The subdesert steppes of northern Africa, for example, are dominated by species of perennial grass, among them two esparto grasses (Stipa tenacissima and Lygeum spartum) that have played an important role in craft production of basket and mats in the region, and also in some areas of the Mediterranean Basin, where this tradition still survives, though not as vigorously as in the past. Stipa tenacissima grows wild in the most arid areas of the Iberian Peninsula. A robust clump-forming perennial with shallow roots, it has been introduced to many areas of the world. Its fiber has traditionally been used in local crafts as ropes for boats (esparto rope is highly durable but so light it floats on water), more everyday types of rope, harnesses for draft animals and beasts of burden, mats, curtains, and other objects, but it was also exported (after collection and baling) for the manufacture of high quality paper, especially cigarette papers.
The exploitation of esparto grass was abandoned many years ago in Libya and Morocco and is dying out in Algeria and Tunisia. This is because productivity has declined greatly and mechanization cannot be introduced. But the decline in area and yield are not only caused by overexploitation.
In the countries where esparto has not been traded for years, there is continuous degradation as a result of overgrazing, fires set by herders, trampling, erosion, and especially plowing to cultivate cereals, even though the harvest is highly uncertain. Once destroyed, esparto cannot regenerate, as in these desert areas it can only disperse vegetatively by its outward-spreading rhizomes. (Sexual reproduction requires the slight shade of open grasslands.) Steppes of the other esparto grass, albardine (Lygeum spartum), sometimes occupy a dynamic stage intermediate between esparto scrub and shrubland.
Unlike S. tenacissima, it can regenerate from seed in its actual habitat. Its fiber has traditionally been used in local crafts for the same purposes as esparto, but the way it is used and valued has only been studied from the point of view of ethnography and art. Craft production using esparto is rapidly declining because of the appearance of plastic fibers.
Other species of grass such as the giant reedor Spanish cane (Arundo donax) and common reeds (Phragmites spp.) are also used in basketmaking, as are the fronds of the date palm (Phoenix dactylifera), the dwarf fan palm (Chamaerops humilis), and, in the North American deserts, the desert fan palm (Washingtonia filifera). Basketmakers in the North American deserts obtained most of their materials from water holes or dry river beds where the water table was near the surface and where there were abundant trees producing suitable shoots (Salix, Chilopsis linearis), cattails (Typha), and several species of sedge and grass. They were plaited into a spiral and woven on a wicker frame then dyed a range of colors with coloring agents also obtained from plants.
Timber and firewood
Trees are scarce in deserts, but where they are present they grow slowly and produce hard long-lasting wood. Overlogging has considerably reduced their populations and has modified the distribution of age classes, and thus size, of the desert trees. The largest trees (the oldest) have now disappeared. In the northern tropical arid regions of the Old World, it is possible to find the giant tamarisk (Tamarix aphylla, Tamaricaceae) whose wood has been used in carpentry since the times of the ancient Egyptians. (The largest trunks were made into sarcophagus lids.) Overexploitation means it is no longer possible to find such large trunks; the giant tamarisk trees, or at least the specimens now growing, no longer live up to their name.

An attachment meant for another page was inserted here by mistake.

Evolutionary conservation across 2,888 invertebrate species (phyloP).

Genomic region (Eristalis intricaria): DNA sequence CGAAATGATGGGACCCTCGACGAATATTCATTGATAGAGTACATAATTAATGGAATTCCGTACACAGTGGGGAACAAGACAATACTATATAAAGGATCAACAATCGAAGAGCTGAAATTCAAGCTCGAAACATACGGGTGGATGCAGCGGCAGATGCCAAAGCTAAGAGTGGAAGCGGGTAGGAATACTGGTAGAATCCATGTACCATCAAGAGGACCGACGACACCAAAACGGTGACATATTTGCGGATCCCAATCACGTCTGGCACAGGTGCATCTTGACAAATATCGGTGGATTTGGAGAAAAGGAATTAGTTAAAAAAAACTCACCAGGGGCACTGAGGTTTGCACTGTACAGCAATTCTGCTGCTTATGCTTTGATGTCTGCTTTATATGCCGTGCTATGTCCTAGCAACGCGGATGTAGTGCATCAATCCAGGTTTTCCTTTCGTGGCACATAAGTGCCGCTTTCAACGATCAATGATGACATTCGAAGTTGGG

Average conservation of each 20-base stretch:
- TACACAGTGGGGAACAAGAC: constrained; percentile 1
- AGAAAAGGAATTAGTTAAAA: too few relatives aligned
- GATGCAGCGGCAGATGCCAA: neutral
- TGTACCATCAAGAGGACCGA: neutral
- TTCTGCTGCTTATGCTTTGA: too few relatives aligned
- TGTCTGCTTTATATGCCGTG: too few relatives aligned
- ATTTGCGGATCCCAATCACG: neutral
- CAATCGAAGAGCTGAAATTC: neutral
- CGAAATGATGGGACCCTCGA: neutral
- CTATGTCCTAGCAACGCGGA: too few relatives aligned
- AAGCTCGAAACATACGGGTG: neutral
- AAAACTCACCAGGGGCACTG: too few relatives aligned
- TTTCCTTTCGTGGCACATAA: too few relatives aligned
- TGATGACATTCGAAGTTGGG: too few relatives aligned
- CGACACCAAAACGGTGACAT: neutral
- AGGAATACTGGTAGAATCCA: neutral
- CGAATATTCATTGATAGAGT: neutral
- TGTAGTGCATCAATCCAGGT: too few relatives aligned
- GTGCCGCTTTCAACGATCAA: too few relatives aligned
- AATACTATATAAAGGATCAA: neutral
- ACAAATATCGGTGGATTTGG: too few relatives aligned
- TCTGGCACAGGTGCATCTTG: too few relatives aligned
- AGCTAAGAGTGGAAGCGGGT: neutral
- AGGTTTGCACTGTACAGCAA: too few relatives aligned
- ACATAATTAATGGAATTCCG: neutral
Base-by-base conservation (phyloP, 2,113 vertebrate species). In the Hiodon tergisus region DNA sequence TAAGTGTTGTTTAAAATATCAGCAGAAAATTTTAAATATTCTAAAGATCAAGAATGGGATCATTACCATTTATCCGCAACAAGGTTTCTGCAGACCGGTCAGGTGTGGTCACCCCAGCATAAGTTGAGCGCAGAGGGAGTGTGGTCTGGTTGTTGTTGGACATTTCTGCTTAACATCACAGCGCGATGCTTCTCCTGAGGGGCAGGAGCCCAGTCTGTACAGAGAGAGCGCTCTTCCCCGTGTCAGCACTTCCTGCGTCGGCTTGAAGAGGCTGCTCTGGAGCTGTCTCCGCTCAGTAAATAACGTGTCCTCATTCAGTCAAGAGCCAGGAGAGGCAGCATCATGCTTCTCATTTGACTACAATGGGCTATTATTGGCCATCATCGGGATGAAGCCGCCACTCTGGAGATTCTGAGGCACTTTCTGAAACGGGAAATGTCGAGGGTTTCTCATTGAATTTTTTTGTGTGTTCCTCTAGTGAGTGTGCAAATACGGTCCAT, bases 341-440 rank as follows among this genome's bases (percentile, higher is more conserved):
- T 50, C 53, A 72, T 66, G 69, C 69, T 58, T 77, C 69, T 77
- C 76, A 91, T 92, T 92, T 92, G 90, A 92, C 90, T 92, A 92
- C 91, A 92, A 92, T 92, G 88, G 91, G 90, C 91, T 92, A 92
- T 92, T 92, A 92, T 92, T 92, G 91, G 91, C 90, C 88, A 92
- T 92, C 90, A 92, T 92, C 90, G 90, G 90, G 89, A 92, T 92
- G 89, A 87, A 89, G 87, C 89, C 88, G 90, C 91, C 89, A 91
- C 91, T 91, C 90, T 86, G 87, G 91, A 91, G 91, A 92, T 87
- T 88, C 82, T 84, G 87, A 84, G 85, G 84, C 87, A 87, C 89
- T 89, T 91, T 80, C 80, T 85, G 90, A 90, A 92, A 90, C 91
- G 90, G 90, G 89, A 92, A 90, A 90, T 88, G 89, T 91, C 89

Conocarpus lancifolius (Combretaceae) is another tree from this region whose trunks are no longer large enough for their traditional use, the construction of boats (dhows). This tree grows on the alluvial terraces of wadis and areas where springs emerge or where there is a shallow water table near the coast. It is now used to build houses and fences, in carpentry, turnery, and in carvings, as well as for good firewood and excellent charcoal.
A versatile tree, it also provides food for goats and other livestock (in times of drought, the branches are cut to obtain fodder for livestock) and wild herbivores, and an alcoholic drink is made from its fragrant flowers. In cities like Mogadishu and Khartoum, it is planted along the avenues and is also used in windbreaks to stabilize the soil and to reforest former limestone quarries. The ground-up leaves are used as a fishing poison and the gum resin is traditionally used to treat people and animals for stomachache and lung disorders.
Surprisingly, some cacti also provide valuable timber. The central woody skeleton of several columniform cacti (known as cardones in Argentina and Chile), including the Atacama pasacana (Tri-chocereus atacamensis) and the pasacana proper (T. pasacana) of the puna and monte, is widely used to make beams, doors, and furniture. The woody skeleton of the saguaro (Carnegiea gigantea) from the Sonoran Desert is used for the same purposes, as are other cacti of the North American deserts such as the Mexicangiant or cardo pelon (Pachycereus pringlei) of the Sonoran and Vizcaino deserts. The ocotillo (Fouquieria [=Idria] columnaris) is frequently used to build wooden huts, which are then roofed with clay and straw. In Africa, the cactuslike spurges (Euphorbia abyssinica, E. candelabrum, E. tirucalli,) have traditionally been used to construct palisades and fences. The bushman's candle (Sarcocaulon malothii, Geraniaceae) is used in a remarkable way by the San of southern Africa. This pachycaul shrub's bark contains a hydrocarbon-rich wax, which they burn as a torch.